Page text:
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Teresa Solar Abboud’s Science of the Senses

On the Spanish artist’s magmatic morphologies, currently on view at Haus der Kunst, Munich, and Matadero, Madrid

In April this year, Teresa Solar Abboud travelled to New Zealand to participate in TBA21–Academy’s ‘Spheric Ocean’, an ambitious field study programme that explored three senses of the ‘oceanic’ – from remote seas to vast scales and the geography of Oceania. The volcanic formations of New Zealand’s Kawau Island made a particularly forceful incursion into the imagination of the Madrid-based artist. ‘It was easy to imagine the formation of this land, the magmatic state of the stone when it erupted, just being liquid land,’ she wrote to me: ‘that instant where there were only two liquids, no solid element’.

Working across sculpture, video, drawing and photography, Solar’s art is itself a magmatic investigation of morphology and sensory manifestation. Lying at the fuzzy interface between physical artist and physical world, Solar’s body of work is full of ligaments in fragile tension – mineral abstractions connect with metaphors of calcification and sediment, shaped earth binds with fossilized bone. The wonder of volatile rock is readily apparent in Pumping Station (2017), Solar’s giant slug-like sculpture that can be seen at Cologne Sculpture Park until June 2019. ‘It is the texture of a brain turning into an animal, speaking of oozing substances coming from the bottom of the earth, a sort of marine deity that is pumping its new flesh out from a pore’, she relished. Yet this realm of fluid divinity and spectacle is often a carrier for more personal and terrestrial narratives in her works.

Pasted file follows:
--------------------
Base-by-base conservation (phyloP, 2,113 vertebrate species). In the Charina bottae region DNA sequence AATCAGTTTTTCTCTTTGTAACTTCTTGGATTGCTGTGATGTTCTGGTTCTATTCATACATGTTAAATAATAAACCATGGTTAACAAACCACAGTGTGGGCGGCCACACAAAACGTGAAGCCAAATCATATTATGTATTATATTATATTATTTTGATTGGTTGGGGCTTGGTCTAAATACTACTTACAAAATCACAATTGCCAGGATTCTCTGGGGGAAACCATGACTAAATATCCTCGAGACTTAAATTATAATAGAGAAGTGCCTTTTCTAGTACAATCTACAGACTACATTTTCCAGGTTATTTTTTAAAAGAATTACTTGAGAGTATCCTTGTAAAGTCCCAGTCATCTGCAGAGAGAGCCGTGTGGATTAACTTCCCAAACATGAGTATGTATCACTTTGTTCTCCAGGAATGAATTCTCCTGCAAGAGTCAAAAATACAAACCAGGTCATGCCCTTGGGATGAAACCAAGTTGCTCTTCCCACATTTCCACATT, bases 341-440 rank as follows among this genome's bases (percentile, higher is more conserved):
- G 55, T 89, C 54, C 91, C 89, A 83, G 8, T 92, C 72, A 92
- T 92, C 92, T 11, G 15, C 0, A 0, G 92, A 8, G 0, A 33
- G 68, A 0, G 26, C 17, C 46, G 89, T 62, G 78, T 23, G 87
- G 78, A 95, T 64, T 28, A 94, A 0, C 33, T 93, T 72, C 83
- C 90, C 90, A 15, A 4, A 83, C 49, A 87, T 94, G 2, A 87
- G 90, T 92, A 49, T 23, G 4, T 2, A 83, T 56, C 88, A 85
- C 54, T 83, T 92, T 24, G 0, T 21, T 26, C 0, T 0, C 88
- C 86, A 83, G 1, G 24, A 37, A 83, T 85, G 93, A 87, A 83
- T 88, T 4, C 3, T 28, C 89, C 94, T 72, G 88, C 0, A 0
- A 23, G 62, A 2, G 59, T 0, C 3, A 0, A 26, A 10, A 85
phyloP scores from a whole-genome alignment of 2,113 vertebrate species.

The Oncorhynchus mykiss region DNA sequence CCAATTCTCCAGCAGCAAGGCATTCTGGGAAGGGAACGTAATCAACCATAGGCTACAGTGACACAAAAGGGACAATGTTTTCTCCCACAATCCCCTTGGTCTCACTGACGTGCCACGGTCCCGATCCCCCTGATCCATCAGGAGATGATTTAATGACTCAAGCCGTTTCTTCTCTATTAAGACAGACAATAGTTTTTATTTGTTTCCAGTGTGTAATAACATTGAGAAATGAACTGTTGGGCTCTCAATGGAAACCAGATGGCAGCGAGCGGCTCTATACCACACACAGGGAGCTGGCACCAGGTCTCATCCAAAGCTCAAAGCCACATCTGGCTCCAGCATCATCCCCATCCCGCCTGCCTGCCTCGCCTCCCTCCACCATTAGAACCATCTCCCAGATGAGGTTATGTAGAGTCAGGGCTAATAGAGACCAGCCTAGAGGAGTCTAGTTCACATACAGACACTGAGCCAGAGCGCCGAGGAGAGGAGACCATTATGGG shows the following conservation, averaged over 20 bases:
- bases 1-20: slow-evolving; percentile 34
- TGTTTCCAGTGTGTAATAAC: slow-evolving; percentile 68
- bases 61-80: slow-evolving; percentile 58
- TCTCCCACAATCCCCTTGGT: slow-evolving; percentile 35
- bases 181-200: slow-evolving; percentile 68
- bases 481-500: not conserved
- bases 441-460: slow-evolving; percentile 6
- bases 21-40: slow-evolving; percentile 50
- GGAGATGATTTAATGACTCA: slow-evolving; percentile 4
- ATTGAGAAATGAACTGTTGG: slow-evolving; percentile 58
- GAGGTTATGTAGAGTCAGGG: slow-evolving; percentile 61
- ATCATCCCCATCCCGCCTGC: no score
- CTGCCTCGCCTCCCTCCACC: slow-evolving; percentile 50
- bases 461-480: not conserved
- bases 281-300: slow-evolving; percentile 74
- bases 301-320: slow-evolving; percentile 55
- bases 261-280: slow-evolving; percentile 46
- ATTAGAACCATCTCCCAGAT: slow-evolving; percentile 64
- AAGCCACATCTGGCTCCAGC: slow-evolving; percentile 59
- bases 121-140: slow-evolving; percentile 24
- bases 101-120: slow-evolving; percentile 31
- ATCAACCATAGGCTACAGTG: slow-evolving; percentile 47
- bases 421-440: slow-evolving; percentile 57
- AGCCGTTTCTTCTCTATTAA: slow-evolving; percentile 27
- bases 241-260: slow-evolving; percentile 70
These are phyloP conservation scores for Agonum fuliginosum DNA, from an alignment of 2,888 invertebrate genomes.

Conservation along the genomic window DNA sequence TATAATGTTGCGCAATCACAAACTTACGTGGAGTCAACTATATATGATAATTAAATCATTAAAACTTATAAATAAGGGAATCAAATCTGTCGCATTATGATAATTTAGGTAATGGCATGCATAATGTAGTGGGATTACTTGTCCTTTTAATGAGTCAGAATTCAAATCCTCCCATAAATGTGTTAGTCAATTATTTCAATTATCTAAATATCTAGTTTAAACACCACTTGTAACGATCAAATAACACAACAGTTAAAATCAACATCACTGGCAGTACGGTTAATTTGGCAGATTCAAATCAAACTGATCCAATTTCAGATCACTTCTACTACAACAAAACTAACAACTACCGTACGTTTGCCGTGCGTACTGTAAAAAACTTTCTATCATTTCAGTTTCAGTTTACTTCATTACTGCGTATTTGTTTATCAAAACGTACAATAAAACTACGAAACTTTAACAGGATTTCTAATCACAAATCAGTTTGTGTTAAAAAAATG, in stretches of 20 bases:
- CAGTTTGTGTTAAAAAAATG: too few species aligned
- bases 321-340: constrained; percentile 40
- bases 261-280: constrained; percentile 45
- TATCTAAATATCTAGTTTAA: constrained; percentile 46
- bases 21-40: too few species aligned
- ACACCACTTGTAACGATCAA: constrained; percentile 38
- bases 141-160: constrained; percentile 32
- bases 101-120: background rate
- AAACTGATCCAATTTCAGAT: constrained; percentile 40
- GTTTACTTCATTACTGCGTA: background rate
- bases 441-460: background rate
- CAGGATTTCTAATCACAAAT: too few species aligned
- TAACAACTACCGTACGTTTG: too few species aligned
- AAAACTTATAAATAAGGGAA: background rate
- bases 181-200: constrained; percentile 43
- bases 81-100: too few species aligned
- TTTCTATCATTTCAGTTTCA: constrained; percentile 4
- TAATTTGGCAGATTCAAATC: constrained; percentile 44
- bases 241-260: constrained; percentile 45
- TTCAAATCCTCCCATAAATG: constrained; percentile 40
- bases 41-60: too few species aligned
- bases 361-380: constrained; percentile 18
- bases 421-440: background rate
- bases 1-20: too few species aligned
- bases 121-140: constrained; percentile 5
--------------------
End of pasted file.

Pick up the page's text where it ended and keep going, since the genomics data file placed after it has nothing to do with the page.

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Teresa Solar, Al Haggara, 2015, HD video still. Courtesy: the artist and Galería Joan Prats, Barcelona

In a scene from her 2015 film Al Haggara (The Stone), the artist wanders through the Uptown Cairo golf course atop Mokattam, the mountain that rises above the Egyptian capital. ‘The army has so many pieces of land in the city that it seems like a state within another state’, read the film’s Spanish captions: ‘This was what we wanted to create in the studio’. The film cuts between casually shot documentary footage in Cairo and a warehouse studio in Madrid. In this studio, brown paper scenery creates a mock Mokattam, and performers, fabric columns, prop checkpoints and palm tree cut-outs conjure up a surrogate Cairo. ‘In the end what I have are collections of similar things, fragments of history, jolts, doors in the mountain’, read the subtitles of one voiceless sequence in the film.

Solar’s pensive 37-minute film, which premiered in 2016 at Santander’s Fundación Botín, looks for entry points into the lithic narratives of the Cairo mountain that was once mined for pyramid building, while investigating the Egyptian ancestry of Solar’s mother. Mother and daughter search stone gravestones for Abboud’s past, and during a visit to grandmother’s house, we glean that their underlying family name, Haggar, means ‘stone breaker’. Tenth century Saint Simon the Tanner is said to have miraculously levitated Mokattam – accordingly, in the video, the performers and artist elatedly lift the paper equivalent. In the twinning of her ancestors and a mountain in Egypt with sculptural props and action in Spain, Solar urges us that national sovereignty and autobiography, geology and magic, are not alternatives to be juxtaposed, but occupy the same physical space.

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Teresa Solar, Pumping Station, 2017, installation view, KölnSkulptur #9. Courtesy: the artist and KölnSkulptur

In China Miéville’s murder-mystery novel The City & the City (2009) the rival city-states Beszel and Ul Qoma coexist in the same location, the one interpenetrating the other. As if inspired by such fractured mental geography, Al Haggara suggests how we routinely and exceptionally experience our surroundings in a strange theatre of ignorance and collusion. Miéville’s ‘weird fiction’ may well be a more appropriate term for her practice than any traditional notion of Artes Plásticas (the so-called plastic arts) – although a prominent trait of her work of the last five years has involved forming clay.